Renewable Energy


NCAR is uniquely qualified to help support our nation's transition to renewable energy due to NCAR's breadth and depth of atmospheric science knowledge, experience with technology transfer, and access to university researchers. These capabilities led NCAR to include a new research frontier in the 2009 NCAR Strategic Plan.  RAL is collaborating with university researchers, DOE labs, and other NCAR entities to develop methods to more accurately analyze and predict wind energy to support the renewable energy industry.  RAL has projects both in analyzing wind potential for siting wind farms (Mesoscale Current Climate Downscaling Project) and in real time forecasting to improve operations and economics of incorporating wind energy into the power mix, which is described below.  It is anticipated that RAL’s renewable energy research will expand to include the prediction of direct and indirect solar radiation and the impact of aerosols and jet contrails on insolation and how that impacts solar energy harvesting.

Xcel Energy Wind Prediction Project

In 2011, RAL completed a 2.5 year collaborative project with Xcel Energy Services, Inc. to perform research and develop technologies to improve Xcel Energy’s ability to increase the amount of wind energy in their energy generation portfolio. The agreement and scope of work was designed to provide highly detailed, localized wind energy forecasts to enable Xcel Energy to more efficiently integrate electricity generated from wind into the power grid. The wind prediction technologies help operators make critical decisions about powering down traditional coal- and natural gas–powered plants when sufficient winds are predicted, enabling increased reliance on alternative energy while still meeting the needs of its customers. The U.S. Department of Energy’s National Renewable Energy Laboratory (NREL) is also collaborating by developing algorithms to calculate the amount of energy that the turbines generate by winds blowing at various speeds for a broad spectrum of wind facilities. The wind prediction technologies have been designed to cover Xcel Energy wind farms in Colorado, Minnesota, New Mexico, Texas, Wisconsin,  and Wyoming. It is anticipated that wind energy forecasting companies in the United States and overseas may adopt the developed technologies to help utilities that need more accurate wind predictions transition away from fossil fuels. NCAR has been communicating with scientists and energy companies throughout the world about such possibilities.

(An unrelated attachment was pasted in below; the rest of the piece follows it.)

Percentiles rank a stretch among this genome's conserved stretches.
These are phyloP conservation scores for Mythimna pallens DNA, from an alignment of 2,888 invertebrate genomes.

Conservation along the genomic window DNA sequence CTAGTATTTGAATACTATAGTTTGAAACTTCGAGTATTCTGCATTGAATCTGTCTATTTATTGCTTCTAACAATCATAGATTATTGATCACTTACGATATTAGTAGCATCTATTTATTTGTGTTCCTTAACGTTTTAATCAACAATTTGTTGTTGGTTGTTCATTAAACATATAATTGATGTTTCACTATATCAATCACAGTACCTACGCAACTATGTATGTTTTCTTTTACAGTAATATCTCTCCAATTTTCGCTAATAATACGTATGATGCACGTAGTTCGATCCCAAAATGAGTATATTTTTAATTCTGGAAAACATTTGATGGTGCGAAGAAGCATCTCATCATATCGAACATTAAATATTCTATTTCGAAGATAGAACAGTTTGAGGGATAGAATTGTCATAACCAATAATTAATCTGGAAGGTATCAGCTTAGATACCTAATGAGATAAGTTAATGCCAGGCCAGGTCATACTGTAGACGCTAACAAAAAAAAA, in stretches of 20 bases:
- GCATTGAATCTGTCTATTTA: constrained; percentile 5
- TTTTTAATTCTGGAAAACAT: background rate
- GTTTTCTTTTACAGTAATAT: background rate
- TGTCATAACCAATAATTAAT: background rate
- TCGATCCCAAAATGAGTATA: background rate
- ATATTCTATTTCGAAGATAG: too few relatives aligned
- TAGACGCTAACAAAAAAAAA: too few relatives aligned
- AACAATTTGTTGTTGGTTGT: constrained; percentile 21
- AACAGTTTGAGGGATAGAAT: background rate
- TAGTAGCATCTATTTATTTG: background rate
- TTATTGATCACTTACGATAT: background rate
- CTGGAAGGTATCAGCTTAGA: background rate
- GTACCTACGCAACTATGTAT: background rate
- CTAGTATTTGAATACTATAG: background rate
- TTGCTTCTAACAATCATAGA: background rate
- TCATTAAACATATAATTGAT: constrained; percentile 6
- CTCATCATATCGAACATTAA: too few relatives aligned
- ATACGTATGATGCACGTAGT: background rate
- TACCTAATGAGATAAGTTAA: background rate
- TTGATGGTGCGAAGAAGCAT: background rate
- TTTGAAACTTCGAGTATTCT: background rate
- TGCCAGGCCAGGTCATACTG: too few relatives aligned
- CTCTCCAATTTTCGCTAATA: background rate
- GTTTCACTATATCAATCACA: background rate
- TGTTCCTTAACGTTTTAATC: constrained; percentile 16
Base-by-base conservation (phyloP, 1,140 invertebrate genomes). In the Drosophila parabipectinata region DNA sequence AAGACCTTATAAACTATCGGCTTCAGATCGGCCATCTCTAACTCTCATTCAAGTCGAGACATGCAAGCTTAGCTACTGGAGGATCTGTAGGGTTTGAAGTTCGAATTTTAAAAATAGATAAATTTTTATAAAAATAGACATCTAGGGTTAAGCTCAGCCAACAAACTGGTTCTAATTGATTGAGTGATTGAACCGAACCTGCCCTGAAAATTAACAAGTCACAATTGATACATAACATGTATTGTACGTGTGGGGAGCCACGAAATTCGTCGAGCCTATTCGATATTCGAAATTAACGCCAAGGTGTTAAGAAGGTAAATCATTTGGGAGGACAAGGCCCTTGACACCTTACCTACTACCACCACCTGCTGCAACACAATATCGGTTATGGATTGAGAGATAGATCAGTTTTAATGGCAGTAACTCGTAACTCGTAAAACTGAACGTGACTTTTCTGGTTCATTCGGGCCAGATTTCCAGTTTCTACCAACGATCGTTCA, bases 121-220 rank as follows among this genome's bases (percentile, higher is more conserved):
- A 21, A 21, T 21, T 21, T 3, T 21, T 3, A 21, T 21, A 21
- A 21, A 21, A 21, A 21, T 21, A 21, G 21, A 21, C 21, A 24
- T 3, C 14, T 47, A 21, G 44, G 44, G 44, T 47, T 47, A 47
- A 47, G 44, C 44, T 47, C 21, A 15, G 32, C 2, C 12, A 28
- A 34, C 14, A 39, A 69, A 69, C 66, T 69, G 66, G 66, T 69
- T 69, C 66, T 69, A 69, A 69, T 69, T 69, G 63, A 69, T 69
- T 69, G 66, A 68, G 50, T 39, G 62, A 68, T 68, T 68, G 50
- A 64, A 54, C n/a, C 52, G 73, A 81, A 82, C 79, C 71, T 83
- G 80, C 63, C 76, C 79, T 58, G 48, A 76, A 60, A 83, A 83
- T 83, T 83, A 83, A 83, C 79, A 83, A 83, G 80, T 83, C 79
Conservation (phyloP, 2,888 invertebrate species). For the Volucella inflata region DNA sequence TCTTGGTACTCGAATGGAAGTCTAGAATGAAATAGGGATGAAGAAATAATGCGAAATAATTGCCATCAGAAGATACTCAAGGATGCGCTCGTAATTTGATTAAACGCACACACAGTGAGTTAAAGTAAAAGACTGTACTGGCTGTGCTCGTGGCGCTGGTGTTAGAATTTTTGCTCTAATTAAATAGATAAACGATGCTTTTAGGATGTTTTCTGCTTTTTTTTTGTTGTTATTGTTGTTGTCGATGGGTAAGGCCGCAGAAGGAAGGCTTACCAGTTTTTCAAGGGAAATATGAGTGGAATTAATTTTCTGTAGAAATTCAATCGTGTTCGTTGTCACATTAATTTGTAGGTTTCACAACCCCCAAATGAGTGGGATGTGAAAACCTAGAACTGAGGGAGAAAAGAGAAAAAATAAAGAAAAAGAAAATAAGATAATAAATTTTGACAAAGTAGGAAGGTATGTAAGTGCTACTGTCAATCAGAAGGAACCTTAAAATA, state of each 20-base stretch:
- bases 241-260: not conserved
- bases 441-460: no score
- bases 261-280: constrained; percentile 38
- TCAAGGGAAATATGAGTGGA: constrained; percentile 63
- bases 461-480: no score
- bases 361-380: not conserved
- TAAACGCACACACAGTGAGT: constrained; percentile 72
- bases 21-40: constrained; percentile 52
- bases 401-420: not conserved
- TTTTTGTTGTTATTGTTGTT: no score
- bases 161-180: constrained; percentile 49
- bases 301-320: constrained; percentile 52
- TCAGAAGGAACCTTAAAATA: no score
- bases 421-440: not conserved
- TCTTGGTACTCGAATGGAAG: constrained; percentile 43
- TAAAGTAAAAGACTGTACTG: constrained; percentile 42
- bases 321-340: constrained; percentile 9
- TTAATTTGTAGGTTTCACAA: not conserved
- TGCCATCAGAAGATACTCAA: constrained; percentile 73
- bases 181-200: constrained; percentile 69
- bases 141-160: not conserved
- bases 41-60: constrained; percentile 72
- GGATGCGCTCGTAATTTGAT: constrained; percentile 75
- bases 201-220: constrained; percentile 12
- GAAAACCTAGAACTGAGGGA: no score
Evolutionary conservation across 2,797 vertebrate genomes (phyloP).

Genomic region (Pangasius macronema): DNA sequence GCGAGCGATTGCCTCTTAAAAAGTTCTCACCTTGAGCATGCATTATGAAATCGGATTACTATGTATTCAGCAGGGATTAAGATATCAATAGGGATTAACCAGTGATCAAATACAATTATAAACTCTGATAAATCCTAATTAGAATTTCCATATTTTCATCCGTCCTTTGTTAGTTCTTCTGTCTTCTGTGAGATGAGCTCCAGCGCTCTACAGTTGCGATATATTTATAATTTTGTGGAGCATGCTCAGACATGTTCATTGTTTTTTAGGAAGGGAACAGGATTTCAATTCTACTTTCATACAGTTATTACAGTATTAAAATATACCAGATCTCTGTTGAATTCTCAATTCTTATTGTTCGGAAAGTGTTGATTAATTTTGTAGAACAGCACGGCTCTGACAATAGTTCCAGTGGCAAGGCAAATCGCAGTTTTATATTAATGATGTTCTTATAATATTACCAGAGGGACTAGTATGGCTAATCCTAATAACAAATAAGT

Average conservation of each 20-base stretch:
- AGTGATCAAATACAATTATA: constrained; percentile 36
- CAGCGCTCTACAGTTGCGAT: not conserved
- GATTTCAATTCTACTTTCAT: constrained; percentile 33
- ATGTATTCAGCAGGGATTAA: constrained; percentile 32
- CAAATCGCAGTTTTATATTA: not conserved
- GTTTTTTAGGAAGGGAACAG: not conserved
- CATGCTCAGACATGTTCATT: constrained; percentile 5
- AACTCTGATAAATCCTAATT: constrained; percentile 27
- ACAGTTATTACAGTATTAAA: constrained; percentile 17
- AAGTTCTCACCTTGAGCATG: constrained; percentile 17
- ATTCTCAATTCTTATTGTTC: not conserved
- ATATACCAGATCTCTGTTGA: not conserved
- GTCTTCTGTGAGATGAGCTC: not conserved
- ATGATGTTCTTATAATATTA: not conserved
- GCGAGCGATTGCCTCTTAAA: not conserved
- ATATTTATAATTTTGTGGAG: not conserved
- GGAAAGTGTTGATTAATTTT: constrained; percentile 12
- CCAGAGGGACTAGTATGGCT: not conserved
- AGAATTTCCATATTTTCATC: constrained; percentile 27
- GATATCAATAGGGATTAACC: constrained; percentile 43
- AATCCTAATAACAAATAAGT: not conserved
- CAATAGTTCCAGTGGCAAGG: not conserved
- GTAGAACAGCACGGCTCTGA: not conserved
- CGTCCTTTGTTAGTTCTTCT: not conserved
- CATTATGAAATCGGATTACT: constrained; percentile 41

To generate wind energy forecasts, NCAR is incorporating observations of current atmospheric conditions from a variety of sources, including satellites, aircraft, weather radars, ground-based weather stations, and even sensors on the wind turbines. The information is utilized by various powerful NCAR-based tools:

  • The Weather Research and Forecasting (WRF) computer model, which generates high resolution deterministic finely detailed simulations of future atmospheric conditions
  • The Real-Time Four-Dimensional Data Assimilation System (RTFDDA), which continuously updates the WRF model simulations with the most recent observations
  • The Dynamic Integrated Forecast System (DICast®), which statistically optimizes the forecasts based on current observations, climatological data, and real-time validation of the model predictions
  • An Ensemble of numerical weather prediction forecasts based on both WRF and the MM5 (Penn State/NCAR) mesoscale models
  • NCAR calibration tools that improve the probabilistic forecast, specifically the Analogue Kalman Filter combined with Quantile Regression to remove bias, sharpen the forecast, and increase statistical reliability
  • NCAR’s Four Dimensional Variational Doppler Radar Analysis System (VDRAS), which combines Doppler radar data with a cloud scale model to predict short term weather events